It is not exactly known, where the idea of producing regular microblades by pressure-flaking came from. Was there only one or multiple origins? Were there only one invention or multiple inventions? Some researchers trace the beginnings of the microblade technique to southern Siberia, northern China, Mongolia or the Far East at 35 k.a. B.P. But these assemblages are usually not manufactured by pressure flaking. Maybe we should call this Phenomenon: microblade technique sensu lato. Others insist that the emergence of the microblade technique sensu strictu occurred later, around 20k.a. B.P. in the Far East and was always connected with pressure debitage and the Yubetsu core type (and later derivate of this core type). The Yubetsu method involves preparing mainly bifacial or boat-shaped core blanks with symmetrical cross sections and forming platforms by removing spalls from the lateral edge of a blank.
The earliest example of microblade technology sensu lato at Tolbor-15 in the Khangai Mountains of northern Mongolia was identified in Horizon 5 (single date 28,5 k.a. BP) , a boat-shaped micro core fashioned on a trihedral blank. All microcores except this one were produced by percussion, and the percentage of microblades in the horizon overall is very low. Horizons 3 and 4 at Tolbor-15, which contains two types of microcores; those produced on thin flakes with retouched bases and a narrow blade-removal surface and a second type made on bifacial preforms, similar to the Yubetsu method with platforms prepared by the sequential removal of ski spalls. The number of microblades in both Horizons 3 and 4 is dramatically increased over earlier strata, while the associated radiocarbon dates clearly indicate the later chronology of these assemblages: 14,-15 k.a. BP. During this time microcores were already reduced by both pressure and percussion.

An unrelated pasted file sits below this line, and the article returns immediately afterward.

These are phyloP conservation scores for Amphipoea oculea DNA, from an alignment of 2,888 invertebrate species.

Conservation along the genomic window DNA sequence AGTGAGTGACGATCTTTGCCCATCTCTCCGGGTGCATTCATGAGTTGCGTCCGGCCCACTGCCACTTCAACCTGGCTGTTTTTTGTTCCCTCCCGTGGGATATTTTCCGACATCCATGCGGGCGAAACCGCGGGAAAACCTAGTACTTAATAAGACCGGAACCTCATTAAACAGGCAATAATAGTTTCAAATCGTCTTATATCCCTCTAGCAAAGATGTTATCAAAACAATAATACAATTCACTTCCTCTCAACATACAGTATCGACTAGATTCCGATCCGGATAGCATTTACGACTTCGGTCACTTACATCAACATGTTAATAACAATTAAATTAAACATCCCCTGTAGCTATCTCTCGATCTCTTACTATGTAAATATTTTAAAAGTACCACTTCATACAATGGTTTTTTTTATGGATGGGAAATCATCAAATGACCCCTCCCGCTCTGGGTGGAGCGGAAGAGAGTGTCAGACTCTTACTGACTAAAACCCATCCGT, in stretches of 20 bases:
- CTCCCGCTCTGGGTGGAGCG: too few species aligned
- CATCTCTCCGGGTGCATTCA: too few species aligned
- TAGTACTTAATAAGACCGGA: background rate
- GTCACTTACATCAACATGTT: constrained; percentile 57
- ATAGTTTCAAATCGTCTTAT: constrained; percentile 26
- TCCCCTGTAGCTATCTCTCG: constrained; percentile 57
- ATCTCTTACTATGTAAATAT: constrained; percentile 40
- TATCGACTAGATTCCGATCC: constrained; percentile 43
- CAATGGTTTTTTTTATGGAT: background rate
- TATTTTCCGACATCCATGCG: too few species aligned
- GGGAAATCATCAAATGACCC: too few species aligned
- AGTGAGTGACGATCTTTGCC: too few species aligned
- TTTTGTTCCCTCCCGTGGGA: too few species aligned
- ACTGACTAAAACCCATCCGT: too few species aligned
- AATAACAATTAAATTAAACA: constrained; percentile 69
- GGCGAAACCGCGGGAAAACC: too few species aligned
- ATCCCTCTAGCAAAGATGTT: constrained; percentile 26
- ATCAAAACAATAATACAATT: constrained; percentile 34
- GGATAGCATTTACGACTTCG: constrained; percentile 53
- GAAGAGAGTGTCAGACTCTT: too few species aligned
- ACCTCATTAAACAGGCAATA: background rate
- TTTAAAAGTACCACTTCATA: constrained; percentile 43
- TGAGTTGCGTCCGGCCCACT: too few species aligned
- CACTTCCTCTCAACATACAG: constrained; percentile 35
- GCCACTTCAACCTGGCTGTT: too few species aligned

In the southern Trans Baikal area microblade production is proposed for the site Studenoye 2 and Ust’Menza 2 was dated to 17 k.a. BP. In Siberia the production of regular microblades and the use of pressure technology were identified on Upper Palaeolithic sites dated after the Last Glacial maximum and already before start of Greenland Interstadial 1.
Both microblade technology and the pressure technique sensu stricto appear in Hokkaido / Japan suddenly around 20 k.a B.P. and without local precedent. It is interesting to note that the appearance of microblade technology and the pressure technique in Hokkaido roughly corresponds to the beginning of the severe cold and dry conditions in the LGM. Since the available mammal resources were sparsely scattered over a large area under such climatic conditions, people may have needed to increase the frequency and magnitude of residential moves. It seems that the changes of residential moves favored lightening of portable tool kits and effective use of raw materials designed to minimize stone transport costs, in the case of when the lithic raw material of the needed quality and morphology was spatially limited.